Information about the deportation case was disclosed and confirmed by two separate sources, one of them a federal law enforcment official. The information they made available is known to officials in the federal government, but the AP could not establish whether anyone at a political level in the Bush administration or in the McCain campaign had been involved in its release.


This story will certainly provide ample grist for the right in the final days of the race, coming as it does at the combustilble intersection of a hot-button issue (immigration) and Obama's character and background (especially anything to do with his father's side of the family).

Whether it gets traction with folks who are not already opposed to Obama remains to be seen. 

Apparently not helping to fuel the fire will be John McCain.   An aide said this morning that they would not be weighing in.

UPDATE: Obama's camp gave a one sentence statement to the AP:  "Senator Obama has no knowledge of her status but obviously believes that any and all appropriate laws be followed."

http://www.politico.com/blogs/jonathanmartin/1108/Your_October_Surprise_in_November.html

Eugene Young

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Re: The Thread on Politics
« Reply #6843 on: November 01, 2008, 01:14:22 PM »
That's the best they can do? I was waiting for the new bin Laden (mix) tape to drop.

A.

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Re: The Thread on Politics
« Reply #6844 on: November 01, 2008, 01:17:15 PM »
Yeah I'm not impressed with this.

Miss P

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Re: The Thread on Politics
« Reply #6845 on: November 01, 2008, 05:34:39 PM »
http://www.economist.com/world/unitedstates/displayStory.cfm?source=most_commented&story_id=12516666

A well balanced article with no spin.  Just the facts ma'am.   Good stuff.

I don't want to start a whole thing (some of you know we had a discussion about it in SFLSD), but was anyone here troubled by this line?

Quote from: Economist endorsement
At home he would . . .lessen the tendency of American blacks to blame all their problems on racism.
That's cool how you referenced a case.

Quote from: archival
I'm so far from the end of my tether right now that I reckon I could knit myself some socks with the slack.

A.

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Re: The Thread on Politics
« Reply #6846 on: November 01, 2008, 05:49:37 PM »
Whoa! I totally missed that!

Miss P

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Re: The Thread on Politics
« Reply #6847 on: November 01, 2008, 05:52:25 PM »
Whoa! I totally missed that!

If I know you, you were too busy blaming your problems on racism to notice! :P
That's cool how you referenced a case.

Quote from: archival
I'm so far from the end of my tether right now that I reckon I could knit myself some socks with the slack.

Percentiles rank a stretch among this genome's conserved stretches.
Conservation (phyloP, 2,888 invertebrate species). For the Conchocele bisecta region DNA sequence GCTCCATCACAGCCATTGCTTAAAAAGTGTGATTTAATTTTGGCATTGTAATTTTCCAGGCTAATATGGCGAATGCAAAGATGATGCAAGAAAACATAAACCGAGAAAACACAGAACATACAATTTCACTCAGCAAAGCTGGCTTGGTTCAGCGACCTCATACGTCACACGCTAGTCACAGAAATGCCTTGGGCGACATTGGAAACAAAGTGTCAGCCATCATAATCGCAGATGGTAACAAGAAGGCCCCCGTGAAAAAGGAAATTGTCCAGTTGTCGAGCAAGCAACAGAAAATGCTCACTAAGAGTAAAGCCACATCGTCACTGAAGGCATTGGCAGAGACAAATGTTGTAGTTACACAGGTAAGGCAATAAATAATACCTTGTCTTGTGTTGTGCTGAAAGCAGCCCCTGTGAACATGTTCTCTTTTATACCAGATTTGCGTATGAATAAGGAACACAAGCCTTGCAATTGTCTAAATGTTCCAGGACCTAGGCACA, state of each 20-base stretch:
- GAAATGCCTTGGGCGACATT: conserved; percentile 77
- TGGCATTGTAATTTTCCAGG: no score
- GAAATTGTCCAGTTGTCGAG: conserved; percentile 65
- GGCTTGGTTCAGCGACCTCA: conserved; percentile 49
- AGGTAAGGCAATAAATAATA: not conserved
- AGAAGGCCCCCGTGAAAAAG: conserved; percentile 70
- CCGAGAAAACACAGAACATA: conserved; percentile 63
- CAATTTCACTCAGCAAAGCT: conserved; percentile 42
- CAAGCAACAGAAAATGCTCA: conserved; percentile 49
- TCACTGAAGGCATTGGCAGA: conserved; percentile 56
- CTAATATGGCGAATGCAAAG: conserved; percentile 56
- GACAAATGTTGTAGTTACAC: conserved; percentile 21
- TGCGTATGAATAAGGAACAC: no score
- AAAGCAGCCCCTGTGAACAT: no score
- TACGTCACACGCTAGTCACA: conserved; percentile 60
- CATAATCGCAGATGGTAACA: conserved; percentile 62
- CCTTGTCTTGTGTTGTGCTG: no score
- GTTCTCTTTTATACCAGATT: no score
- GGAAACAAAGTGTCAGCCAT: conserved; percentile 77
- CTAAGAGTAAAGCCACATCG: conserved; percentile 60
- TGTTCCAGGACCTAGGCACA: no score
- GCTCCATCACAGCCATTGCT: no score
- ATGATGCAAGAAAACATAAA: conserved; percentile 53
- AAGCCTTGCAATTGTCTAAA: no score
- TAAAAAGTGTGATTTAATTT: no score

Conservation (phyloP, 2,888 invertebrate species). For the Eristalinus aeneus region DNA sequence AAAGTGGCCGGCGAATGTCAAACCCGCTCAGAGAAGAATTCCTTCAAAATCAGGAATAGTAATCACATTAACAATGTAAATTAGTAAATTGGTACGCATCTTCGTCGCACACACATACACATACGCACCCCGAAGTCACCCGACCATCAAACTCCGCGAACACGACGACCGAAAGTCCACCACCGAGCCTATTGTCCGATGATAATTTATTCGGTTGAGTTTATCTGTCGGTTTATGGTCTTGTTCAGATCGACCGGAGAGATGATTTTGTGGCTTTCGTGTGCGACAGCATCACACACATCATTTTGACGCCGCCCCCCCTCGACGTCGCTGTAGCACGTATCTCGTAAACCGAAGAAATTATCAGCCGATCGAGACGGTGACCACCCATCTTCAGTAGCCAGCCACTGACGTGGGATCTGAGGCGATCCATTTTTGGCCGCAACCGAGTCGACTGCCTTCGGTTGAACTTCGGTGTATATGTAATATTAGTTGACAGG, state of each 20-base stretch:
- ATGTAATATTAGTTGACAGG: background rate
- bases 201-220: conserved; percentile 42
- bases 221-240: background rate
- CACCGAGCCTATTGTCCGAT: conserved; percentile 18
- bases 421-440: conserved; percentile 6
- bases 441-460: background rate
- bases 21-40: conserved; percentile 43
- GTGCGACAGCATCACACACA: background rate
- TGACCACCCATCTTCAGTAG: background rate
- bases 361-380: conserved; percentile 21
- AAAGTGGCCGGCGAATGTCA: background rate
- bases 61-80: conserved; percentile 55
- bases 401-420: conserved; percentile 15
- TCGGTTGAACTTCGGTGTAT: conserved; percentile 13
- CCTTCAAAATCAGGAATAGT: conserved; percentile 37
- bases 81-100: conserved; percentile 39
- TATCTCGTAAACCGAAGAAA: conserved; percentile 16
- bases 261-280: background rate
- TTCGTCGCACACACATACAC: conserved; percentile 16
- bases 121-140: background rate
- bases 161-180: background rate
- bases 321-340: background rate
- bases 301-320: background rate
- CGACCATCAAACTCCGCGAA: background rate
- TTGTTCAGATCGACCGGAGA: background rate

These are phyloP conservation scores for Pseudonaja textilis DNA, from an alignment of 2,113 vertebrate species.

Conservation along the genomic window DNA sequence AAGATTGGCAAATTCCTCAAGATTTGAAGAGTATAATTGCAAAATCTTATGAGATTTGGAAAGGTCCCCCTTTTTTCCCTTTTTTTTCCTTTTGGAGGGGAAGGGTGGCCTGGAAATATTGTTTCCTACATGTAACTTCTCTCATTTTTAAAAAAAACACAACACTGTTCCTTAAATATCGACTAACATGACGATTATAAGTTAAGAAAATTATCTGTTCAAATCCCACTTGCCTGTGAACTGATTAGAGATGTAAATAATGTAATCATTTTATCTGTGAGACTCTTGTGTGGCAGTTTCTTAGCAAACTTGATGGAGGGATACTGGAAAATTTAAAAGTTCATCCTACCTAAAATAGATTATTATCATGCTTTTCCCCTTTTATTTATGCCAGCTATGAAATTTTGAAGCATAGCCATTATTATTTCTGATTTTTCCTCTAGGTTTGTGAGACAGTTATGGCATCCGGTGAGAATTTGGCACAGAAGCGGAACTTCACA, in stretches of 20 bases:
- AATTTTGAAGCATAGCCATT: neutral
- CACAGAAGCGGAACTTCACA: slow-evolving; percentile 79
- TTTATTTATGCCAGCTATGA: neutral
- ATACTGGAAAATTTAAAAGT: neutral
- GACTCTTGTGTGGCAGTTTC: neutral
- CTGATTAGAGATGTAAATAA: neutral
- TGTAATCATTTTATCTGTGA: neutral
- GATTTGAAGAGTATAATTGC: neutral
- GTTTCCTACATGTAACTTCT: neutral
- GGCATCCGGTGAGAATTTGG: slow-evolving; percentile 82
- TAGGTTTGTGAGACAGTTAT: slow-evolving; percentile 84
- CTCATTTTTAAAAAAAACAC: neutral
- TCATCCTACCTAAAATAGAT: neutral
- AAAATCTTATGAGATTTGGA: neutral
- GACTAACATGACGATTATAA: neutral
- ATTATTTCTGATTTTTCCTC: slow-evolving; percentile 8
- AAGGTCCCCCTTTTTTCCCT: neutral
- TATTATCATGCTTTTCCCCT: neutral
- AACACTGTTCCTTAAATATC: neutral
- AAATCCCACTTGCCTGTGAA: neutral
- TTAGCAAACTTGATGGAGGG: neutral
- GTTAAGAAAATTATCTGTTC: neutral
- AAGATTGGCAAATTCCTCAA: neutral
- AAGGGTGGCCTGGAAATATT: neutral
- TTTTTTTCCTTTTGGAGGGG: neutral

Miss P

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Re: The Thread on Politics
« Reply #6848 on: November 01, 2008, 06:10:20 PM »
Yeah I'm not impressed with this.

I don't really know what it's supposed to say about Obama, either, except that he has foreign relatives from a war-torn country.  Obviously, it's very sad if he knew her situation and was avoiding her or burying it for the sake of political expediency, but there is absolutely nothing out there to indicate that this is the case. We have no context. Meanwhile, if she has really been under a deportation order for four years, there's absolutely no excuse for leaking the information a few days before the election: it's blatant political interference from a department full of political hacks.  (And isn't the leak probably illegal anyway given the confidential nature of asylum proceedings?)

Also, just for the record, documented non-citizens (including asylum petitioners) are allowed in federally funded public housing, and Boston allows undocumented residents in its state-funded housing.  I keep reading blog posts and comments that indicate that Obama must have been involved in a traitorous conspiracy to defraud the city of Boston, state of Massachusetts, and federal government because otherwise there's no way his aunt would have made it into housing.  That's just not the case.  You don't need any papers to get into a Boston housing project, and she could have gotten into a federally funded one with a temporary resident card or an I-94 from the period when her case was pending.

ETA: Yes, the leak was at least a violation of a regulation designed to ensure that asylum seekers not be endangered upon return:

8 CFR 208.6
Disclosure to third parties.

(a) Information contained in or pertaining to any asylum application, records pertaining to any credible fear determination conducted pursuant to 208.30, and records pertaining to any reasonable fear determination conducted pursuant to 208.31, shall not be disclosed without the written consent of the applicant, except as permitted by this section or at the discretion of the Attorney General.

(b) The confidentiality of other records kept by the Service and the Executive Office for Immigration Review that indicate that a specific alien has applied for asylum, received a credible fear or reasonable fear interview, or received a credible fear or reasonable fear review shall also be protected from disclosure. The Service will coordinate with the Department of State to ensure that the confidentiality of those records is maintained if they are transmitted to Department of State offices in other countries.

(c) This section shall not apply to any disclosure to:

(1) Any United States Government official or contractor having a need to examine information in connection with:

(i) The adjudication of asylum applications;

(ii) The consideration of a request for a credible fear or reasonable fear interview, or a credible fear or reasonable fear review;

(iii) The defense of any legal action arising from the adjudication of, or failure to adjudicate, the asylum application, or from a credible fear determination or reasonable fear determination under 208.30 or 208.31;

(iv) The defense of any legal action of which the asylum application, credible fear determination, or reasonable fear determination is a part; or

(v) Any United States Government investigation concerning any criminal or civil matter; or

(2) Any Federal, State, or local court in the United States considering any legal action:

(i) Arising from the adjudication of, or failure to adjudicate, the asylum application, or from a credible fear or reasonable fear determination under 208.30 or 208.31; or

(ii) Arising from the proceedings of which the asylum application, credible fear determination, or reasonable fear determination is a part.
That's cool how you referenced a case.

Quote from: archival
I'm so far from the end of my tether right now that I reckon I could knit myself some socks with the slack.

A.

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Re: The Thread on Politics
« Reply #6849 on: November 01, 2008, 06:21:24 PM »
Whoa! I totally missed that!

If I know you, you were too busy blaming your problems on racism to notice! :P

 :D